Friday 27 January 2012

The Holocaust Olympics

Since this article first appeared a lot of new information has been revealed and new research has been carried out. This article should be seen as a mere snapshot of the information known at the date of its publication. Several facts may now be outdated or inaccurate.

Today is Holocaust Memorial Day when we remember the sacrifices of the many millions of victims of the Nazis. In Olympic history the opposing sides come together at the notorious 1936 Berlin Olympics. Two gay men show up the hypocrisy of the Nazis, in that one man became persecuted while another became a Nazi hero.

I mentioned Niels Bukh last time, and I’ll return to him in a couple of days. But today I want to concentrate on the Nazi victim, Otto Peltzer, the earliest identified gay Olympian.

Otto Peltzer was born in 1900. For a man who was an unhealthy child with a heart defect it is remarkable that he became a European and world record holder in the 800m. Whilst studying at university (ironically earning a doctorate in Social Politics) Otto became interested in sport, but for some reason was so embarrassed that he didn’t tell his family until he won his first German championship in 1922. After that Otto’s athletic career went from strength to strength.

Germany was banned from the 1920 and 1924 Olympics following World War I (the IOC bringing politics into sport). Otto was seen as the Great Hope of Germany when the country was allowed back into the Olympic movement and was chosen as team captain for the 1928 Olympics in Amsterdam. But an injury sustained in a handball game stopped Otto from progressing any further than the semi-finals.

Four years later Otto was chosen again as team captain for the Los Angeles Olympics. This time it was the provision of the wrong spikes on running shoes that prevented any German, including Otto, from winning any track medals.

The next year Hitler began his rise to power. The laws against homosexuality were strengthened and vigorously enforced. Otto was arrested in 1935 and imprisoned for 18 months. He was released early, 2 days before the Berlin Olympics began, on condition that he ceased all involvement in sport. Unfortunately, he took up an unofficial coaching position and was rearrested in 1937. He was kept at Gestapo HQ for 3 weeks before being released and told to never set foot in Germany again.

Otto travelled around northern Europe in poverty for several years. In 1941 the German authorities promised to drop all charges against him and he returned to his homeland. As soon as he set foot on German soil he was arrested and sent to KZ Mauthausen labour camp, where “extermination through labour” led to the huts being called “The Murder Houses”. Otto was to remain there until it was liberated by US troops in 1945.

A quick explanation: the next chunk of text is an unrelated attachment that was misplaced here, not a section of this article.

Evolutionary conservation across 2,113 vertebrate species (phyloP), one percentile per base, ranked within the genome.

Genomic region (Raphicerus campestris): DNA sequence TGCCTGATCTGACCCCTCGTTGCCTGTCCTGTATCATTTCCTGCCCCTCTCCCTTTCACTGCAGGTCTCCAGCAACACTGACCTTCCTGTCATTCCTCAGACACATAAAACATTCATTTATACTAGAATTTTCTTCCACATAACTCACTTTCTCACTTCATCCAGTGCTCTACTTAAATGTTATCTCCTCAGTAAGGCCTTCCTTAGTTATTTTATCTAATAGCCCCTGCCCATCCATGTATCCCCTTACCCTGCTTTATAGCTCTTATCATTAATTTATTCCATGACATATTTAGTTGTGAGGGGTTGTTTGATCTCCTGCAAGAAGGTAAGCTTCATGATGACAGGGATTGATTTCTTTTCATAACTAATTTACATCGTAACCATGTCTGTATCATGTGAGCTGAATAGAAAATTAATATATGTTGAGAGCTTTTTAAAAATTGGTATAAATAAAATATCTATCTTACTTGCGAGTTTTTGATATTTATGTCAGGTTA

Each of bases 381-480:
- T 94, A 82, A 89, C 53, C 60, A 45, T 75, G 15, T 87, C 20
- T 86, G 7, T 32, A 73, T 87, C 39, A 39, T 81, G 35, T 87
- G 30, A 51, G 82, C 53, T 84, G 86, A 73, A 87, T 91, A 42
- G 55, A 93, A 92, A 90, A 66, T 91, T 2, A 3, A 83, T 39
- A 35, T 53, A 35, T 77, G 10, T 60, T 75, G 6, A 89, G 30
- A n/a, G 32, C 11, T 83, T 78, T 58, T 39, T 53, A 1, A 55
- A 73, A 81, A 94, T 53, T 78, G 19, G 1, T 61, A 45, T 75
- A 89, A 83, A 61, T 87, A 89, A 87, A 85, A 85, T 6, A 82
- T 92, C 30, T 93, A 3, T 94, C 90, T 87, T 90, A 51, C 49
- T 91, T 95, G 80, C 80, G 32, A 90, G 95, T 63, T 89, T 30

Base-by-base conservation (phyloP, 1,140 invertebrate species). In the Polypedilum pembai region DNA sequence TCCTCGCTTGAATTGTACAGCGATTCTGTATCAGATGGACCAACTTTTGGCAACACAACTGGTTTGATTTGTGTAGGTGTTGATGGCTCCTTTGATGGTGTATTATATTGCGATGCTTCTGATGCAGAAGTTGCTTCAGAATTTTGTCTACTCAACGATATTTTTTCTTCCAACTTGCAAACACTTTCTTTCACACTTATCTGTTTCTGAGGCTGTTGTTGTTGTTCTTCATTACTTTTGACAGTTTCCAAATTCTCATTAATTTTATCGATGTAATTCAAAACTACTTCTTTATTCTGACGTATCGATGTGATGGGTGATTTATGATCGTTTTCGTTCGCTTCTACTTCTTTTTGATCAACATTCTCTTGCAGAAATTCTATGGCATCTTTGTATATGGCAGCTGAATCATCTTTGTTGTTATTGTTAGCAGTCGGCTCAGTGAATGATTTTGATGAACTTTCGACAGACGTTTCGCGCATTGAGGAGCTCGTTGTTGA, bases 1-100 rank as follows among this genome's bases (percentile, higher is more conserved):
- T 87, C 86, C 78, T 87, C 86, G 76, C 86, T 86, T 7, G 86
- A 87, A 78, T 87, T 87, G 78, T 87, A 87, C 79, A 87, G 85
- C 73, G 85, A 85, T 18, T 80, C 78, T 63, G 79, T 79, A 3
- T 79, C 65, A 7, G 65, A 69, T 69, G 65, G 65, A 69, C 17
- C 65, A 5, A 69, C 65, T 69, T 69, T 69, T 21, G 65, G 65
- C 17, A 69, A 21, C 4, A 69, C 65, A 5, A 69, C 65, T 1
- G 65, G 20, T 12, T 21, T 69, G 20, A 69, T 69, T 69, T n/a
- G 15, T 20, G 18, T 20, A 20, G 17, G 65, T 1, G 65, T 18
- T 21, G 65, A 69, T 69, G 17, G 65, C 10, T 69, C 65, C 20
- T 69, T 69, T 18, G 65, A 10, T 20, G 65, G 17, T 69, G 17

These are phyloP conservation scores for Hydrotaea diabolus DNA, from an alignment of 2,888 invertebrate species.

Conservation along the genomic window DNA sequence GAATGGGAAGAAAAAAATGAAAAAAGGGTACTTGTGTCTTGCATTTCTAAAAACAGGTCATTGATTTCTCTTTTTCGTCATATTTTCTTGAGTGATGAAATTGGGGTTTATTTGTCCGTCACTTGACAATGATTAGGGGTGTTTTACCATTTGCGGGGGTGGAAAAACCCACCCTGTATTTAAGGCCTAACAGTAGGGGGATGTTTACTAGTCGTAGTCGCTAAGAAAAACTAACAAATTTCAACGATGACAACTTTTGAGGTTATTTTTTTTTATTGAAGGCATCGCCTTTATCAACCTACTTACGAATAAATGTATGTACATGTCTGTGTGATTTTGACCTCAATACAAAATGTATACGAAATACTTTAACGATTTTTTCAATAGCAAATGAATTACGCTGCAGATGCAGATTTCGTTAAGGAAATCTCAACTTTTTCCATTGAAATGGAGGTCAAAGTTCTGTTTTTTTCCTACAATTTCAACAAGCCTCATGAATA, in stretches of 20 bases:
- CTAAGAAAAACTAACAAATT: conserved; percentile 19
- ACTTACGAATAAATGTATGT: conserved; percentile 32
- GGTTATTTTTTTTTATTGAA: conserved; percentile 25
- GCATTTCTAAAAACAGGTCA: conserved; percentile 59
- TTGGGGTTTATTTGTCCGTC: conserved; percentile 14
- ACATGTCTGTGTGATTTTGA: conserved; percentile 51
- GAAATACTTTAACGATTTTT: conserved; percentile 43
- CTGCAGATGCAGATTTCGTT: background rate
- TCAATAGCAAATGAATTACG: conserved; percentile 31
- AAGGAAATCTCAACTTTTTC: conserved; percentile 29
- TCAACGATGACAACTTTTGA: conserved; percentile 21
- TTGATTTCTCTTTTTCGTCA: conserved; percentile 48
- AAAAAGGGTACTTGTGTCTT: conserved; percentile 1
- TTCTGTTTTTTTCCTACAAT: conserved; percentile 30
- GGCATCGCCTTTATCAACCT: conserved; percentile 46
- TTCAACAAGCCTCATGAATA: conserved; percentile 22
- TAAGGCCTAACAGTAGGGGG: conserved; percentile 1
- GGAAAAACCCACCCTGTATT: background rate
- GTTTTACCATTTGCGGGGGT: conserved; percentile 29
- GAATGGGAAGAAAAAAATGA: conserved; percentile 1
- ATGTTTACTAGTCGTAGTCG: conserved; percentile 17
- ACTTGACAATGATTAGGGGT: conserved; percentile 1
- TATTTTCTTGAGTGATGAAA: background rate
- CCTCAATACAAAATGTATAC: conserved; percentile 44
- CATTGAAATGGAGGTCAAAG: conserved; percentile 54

After the war homosexuality in Germany remained illegal and Otto Peltzer, unlike the Jews, was still being persecuted. Finding work as a trainer was difficult and obstacles were put deliberately in his way. It was the rumour of his imminent arrest that forced Otto to leave Germany in 1956, using the Melbourne Olympics as the means to escape by taking a job as a reporter.

Otto remained outside Europe for many years, eventually finding success in India as a trainer and founder of the Olympic Youth Delhi athletic club (now the Otto Peltzer Memorial Athletic Club). Several of it’s athletes became national champions and Olympic competitors.

Otto survived a heart attack in 1967 and returned to Germany for treatment. During a training session in 1970 Otto Peltzer collapsed and died of another heart attack.

Otto’s memory faded, at least outside India, and it wasn’t until the 1990s that his sporting achievements were recognised in Germany. In 1999 the Otto Peltzer Medal was established, awarded only to a select few who have provided distinguished contributions to German athletics.

An exhibition is currently being held at the Memorial of the Shoah in Paris. “European Sport Under Nazism: From the Olympic Games in Berlin to the London Olympics (1936-1948)” goes into quite a lot of detail about how sport was used as propaganda. The exhibition ends on 28th March. Their website is

No comments:

Post a Comment